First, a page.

ISLAMABAD: The Election Commission appears to be confident that army personnel will join verification of 6.8 million voters in Karachi from the first week of next month to address a complaint that some three million people settled in the city for years have been enrolled at their permanent addresses without their consent.
Election Commission’s Secretary Ishtiak Ahmad Khan told Dawn that the timeframe for the exercise, requiring about 10,000 enumerators, would be finalised at a meeting to be presided over by Chief Election Commissioner Justice (retd) Fakhruddin G. Ebrahim on Thursday.
He said the Sindh provincial election commissioner would present a plan for verification of voters in 13,000 census blocks in the city.
A military official said no formal request from the commission regarding the re-verification had so far been received.
The confidence of the Election Commission about launching the exercise with the army’s help, however, indicates that the availability of the personnel may have been informally agreed upon at some level.
The Supreme Court had ordered the commission on Dec 5 in its judgment on identical petitions filed by various political parties to re-conduct door-to-door verification of the electoral rolls. “In view of the peculiar security situation in Karachi, such verification must be carried out by the Election Commission with the help and assistance of Pakistan Army and the FC,” Justice Sheikh Azmat Saeed, a member of the three-judge bench headed by Chief Justice Iftikhar Muhammad Chaudhry that had reserved its ruling on the subject on Nov 28, wrote.
The verdict said it was clear that the rolls of the city were required to be revised by the ECP in exercise of powers conferred upon it under Article 219 of the Constitution read with the Electoral Rolls Act of 1974.
The issue had first been raised by the Jamaat-i-Islami (JI) when the door-to-door verification was in progress. It complained that the process had been hijacked by a party that had taken all forms from the enumerators to fill them as it wanted and return them for submission to the ECP. But the allegation was ignored.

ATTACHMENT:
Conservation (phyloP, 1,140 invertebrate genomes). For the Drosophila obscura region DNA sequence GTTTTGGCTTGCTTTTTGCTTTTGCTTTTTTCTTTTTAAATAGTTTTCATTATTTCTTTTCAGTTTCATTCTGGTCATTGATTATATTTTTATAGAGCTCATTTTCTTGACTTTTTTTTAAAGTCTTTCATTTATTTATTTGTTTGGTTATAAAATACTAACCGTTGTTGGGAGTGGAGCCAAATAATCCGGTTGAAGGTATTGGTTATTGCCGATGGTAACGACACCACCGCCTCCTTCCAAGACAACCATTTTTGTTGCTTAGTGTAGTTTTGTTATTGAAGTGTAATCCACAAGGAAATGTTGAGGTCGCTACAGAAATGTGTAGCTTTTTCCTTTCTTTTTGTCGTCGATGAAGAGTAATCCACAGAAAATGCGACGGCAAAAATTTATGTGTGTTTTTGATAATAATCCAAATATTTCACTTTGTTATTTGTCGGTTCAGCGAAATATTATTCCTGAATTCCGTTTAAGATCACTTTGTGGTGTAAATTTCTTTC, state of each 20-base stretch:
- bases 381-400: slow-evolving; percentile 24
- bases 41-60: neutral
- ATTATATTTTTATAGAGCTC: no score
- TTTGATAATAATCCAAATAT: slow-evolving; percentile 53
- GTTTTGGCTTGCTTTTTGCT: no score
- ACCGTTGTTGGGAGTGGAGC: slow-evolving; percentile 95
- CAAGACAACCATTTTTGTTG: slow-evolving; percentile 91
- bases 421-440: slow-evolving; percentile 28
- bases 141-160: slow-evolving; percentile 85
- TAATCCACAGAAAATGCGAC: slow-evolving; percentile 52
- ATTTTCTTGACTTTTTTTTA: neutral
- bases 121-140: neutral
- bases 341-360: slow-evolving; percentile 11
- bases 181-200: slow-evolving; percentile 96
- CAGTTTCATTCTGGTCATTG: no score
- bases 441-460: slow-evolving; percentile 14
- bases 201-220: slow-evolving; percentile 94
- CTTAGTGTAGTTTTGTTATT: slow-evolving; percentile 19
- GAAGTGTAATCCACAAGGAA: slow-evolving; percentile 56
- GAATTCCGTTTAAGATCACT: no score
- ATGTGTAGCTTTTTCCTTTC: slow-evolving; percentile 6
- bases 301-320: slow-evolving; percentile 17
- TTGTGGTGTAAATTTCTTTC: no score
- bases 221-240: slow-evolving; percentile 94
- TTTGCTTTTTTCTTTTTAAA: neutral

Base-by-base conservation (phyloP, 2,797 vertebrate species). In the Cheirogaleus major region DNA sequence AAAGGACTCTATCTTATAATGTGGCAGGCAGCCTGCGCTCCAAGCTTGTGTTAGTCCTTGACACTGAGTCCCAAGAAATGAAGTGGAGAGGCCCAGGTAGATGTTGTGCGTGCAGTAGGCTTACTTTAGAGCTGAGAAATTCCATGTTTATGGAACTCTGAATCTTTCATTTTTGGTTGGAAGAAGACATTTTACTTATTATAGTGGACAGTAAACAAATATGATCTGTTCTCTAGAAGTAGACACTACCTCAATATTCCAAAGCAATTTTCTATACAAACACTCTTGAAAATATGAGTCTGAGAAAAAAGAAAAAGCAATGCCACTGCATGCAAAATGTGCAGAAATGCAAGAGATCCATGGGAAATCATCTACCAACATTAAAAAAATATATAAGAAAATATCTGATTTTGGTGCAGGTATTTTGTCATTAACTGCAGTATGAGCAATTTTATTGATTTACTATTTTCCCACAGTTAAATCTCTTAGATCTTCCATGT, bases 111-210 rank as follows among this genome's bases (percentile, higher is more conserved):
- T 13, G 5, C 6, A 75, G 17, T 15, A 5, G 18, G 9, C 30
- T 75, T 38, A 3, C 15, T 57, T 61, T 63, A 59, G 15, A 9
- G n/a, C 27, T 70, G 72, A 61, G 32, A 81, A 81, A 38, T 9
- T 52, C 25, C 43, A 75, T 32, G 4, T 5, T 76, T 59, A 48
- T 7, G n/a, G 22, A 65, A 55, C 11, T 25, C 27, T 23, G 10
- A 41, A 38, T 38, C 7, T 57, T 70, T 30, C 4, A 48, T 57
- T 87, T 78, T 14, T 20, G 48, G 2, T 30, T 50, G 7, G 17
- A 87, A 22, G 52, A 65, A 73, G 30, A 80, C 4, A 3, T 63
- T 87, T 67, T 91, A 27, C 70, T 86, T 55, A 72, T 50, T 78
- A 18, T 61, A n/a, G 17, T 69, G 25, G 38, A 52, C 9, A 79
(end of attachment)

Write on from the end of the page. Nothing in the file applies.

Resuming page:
Even after the draft electoral rolls were ready, Sindh Awami National Party chief Shahi Syed claimed to have documentary evidence, including a CD containing conversation of an official of the provincial election commission expressing his helplessness before a complainant and advising him to contact “Nine Zero”, the MQM headquarters.
The petitions were filed by Pakistan Tehrik-i-Insaaf chief Imran Khan, Munawar Hassan of the JI, Jehangir Badar of the People’s Party and Irfanullah Khan Marwat of the PML-N. All the petitioners had complained about shifting of a sizeable number of votes of communities living in Karachi to their native towns on Mingora, Mansehra and Attock without their consent despite the fact that they had been earning their livelihood in the city for 10 to 15 years.
Sources said that besides the re-verification of voters, the Election Commission’s meeting would also discuss in detail fresh delimitation of constituencies in Karachi in line with the court’s orders.
They said revelation of deliberate tampering with the voters’ lists might invite trouble for Provincial Election Commissioner Sono Khan, who has managed to get a third extension after his retirement.
Another item on the agenda would be the fate of violators of the code of conduct in the recent by-polls held in various constituencies in Punjab. The commission will watch footage obtained from different private TV channels, showing supporters of some candidates resorting to firing in jubilation over their unofficial victory.
The commission had instantly taken notice of the violation of the code and was supposed to meet in Karachi on Dec 7, but the meeting was put off.
The sources said the candidates found responsible for inciting their supporters to resort to firing into the air could face action that might entail their disqualification.
An FIR has been registered in Sialkot in this regard and three of the accused have been arrested.